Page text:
In 2006, three neurologists concur: my husband has early Alzheimer’s.
He is a man of innate elegance, dignity, a very private person, so private that one hesitates to share personal matters with an impersonal public. But Alzheimer’s does not recognize elegance, dignity, or privacy. It is the one size fits all disease: whether you are pumping gas at the local station, or sitting in the back of the limo; walking the Fifth Avenue beat, or looking down on the park from your penthouse; rocket scientist or rock and roller, fit, flabby: Alzheimer’s makes no distinction.
Yet, despite the millions afflicted, there is still something of a stigma about the label. Just as cancer used to be a diagnosis whispered in close family circles so, despite the numbers, do many think about Alzheimer’s. It is the crazy aunt or uncle locked away in the attic. The first reaction to the diagnosis is often, like mine, denial.
That is why I admire Mel Goodes. Canadian born, Queen’s University educated, the former CEO and Chairman Worldwide of Warner-Lambert, Mel was diagnosed with Alzheimer’s a few years ago. And he has gone public, speaking in many cities on behalf of the Alzheimer’s Drug Discovery Foundation (ADDF) about the disease, telling us THIS is what Alzheimer’s look like. If the Goodes family can take that public scrutiny as the disease progresses, so can we. We have to because that public pressure is necessary if we are to find a more effective treatment and/or cure for this thief called Alzheimer’s.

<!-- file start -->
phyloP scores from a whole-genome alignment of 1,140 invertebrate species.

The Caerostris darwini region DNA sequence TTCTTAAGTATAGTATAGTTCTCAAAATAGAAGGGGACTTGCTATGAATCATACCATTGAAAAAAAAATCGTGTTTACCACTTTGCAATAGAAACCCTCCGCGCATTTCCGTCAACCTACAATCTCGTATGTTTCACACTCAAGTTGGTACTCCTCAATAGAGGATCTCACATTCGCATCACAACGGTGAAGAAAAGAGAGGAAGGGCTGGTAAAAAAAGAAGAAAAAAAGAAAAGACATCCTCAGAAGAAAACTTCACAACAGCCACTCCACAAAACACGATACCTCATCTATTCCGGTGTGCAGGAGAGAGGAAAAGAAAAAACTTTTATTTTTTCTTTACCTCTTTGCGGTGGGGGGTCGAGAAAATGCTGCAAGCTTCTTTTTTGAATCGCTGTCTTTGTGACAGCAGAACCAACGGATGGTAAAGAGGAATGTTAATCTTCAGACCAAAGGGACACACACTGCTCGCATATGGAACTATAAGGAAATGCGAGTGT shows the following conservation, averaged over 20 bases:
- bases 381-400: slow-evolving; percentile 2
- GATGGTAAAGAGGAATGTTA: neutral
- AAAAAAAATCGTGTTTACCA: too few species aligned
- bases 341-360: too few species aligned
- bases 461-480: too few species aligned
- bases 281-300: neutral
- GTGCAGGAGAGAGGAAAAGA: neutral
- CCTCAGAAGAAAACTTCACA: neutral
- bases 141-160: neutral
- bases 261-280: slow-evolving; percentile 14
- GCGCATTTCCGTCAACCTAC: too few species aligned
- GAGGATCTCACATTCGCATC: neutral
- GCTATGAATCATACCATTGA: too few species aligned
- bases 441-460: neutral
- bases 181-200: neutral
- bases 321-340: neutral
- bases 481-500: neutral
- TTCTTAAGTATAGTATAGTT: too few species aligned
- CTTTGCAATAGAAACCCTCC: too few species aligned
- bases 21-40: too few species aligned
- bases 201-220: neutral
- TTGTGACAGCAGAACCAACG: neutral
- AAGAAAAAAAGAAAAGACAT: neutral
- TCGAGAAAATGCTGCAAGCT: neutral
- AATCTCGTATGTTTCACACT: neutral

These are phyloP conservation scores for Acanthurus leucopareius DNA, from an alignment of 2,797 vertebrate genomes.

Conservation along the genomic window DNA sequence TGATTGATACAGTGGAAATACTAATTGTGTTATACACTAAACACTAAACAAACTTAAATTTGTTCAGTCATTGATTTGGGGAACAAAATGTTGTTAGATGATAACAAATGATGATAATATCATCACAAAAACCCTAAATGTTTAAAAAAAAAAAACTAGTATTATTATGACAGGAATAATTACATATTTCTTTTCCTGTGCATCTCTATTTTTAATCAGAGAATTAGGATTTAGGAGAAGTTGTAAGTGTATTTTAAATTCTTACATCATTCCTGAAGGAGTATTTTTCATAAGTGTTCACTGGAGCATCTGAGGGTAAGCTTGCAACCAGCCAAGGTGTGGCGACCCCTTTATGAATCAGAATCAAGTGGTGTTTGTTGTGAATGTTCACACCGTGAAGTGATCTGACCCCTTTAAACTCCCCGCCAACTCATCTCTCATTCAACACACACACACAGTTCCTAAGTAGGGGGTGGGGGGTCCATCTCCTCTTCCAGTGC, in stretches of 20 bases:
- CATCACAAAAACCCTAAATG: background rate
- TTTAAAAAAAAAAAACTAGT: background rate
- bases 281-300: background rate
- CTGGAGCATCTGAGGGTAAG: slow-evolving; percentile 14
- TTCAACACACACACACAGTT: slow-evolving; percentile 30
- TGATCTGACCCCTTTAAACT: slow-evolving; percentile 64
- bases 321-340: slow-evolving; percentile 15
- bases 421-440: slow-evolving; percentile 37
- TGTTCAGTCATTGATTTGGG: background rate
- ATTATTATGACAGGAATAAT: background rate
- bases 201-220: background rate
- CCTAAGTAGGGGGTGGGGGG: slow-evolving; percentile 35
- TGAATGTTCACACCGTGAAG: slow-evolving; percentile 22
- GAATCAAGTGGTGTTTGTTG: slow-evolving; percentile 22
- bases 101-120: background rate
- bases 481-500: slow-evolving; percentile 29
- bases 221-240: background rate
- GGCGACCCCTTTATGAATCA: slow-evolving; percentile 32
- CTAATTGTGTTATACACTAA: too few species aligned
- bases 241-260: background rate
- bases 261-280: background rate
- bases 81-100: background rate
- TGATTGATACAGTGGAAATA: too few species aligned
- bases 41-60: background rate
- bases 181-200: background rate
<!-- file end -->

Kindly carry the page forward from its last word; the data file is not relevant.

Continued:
The numbers are staggering. Five million Americans now, with triple that number a probability when the baby boomers become senior citizens. Can society afford to lose that much brain power? The drug companies can tell us the cost of bringing a drug to market, but how do we measure the cost of not bring a drug to market? ADDF – where I am a member of The Board of Overseers– estimates that in 2012 alone Alzheimer’s will cost the U.S. economy $200 billion.
As to the personal cost, make no mistake: Alzheimer’s may be a disease of the brain but it is paid for with the currency of the heart. The child who will never know the special bond with a grandparent; sons and daughters at the height of their careers being aked to become parents to their parents; caregivers who give up their lives before their patients do; partners, forced to watch years of love and intimacy disappear, as if they never were.
Over the past few years in the middle of my night, I have found myself remembering a poem:
The night has a thousand eyes, and the heart but one –
Yet the light of a whole life dies when love is done.
Only I rewrite the last line to read, The light of a while life dies when Alzheimer’s comes.
Because, although the disease brings in its wake exhaustion and financial stress, the worst, the very worst, is watching that light that animates a human being, in someone you love, go out bit by bit.
That, and an overwhelming sense of hopelessness because so far, there is no effective treatment, no cure for Alzheimer’s.
And there are no survivors.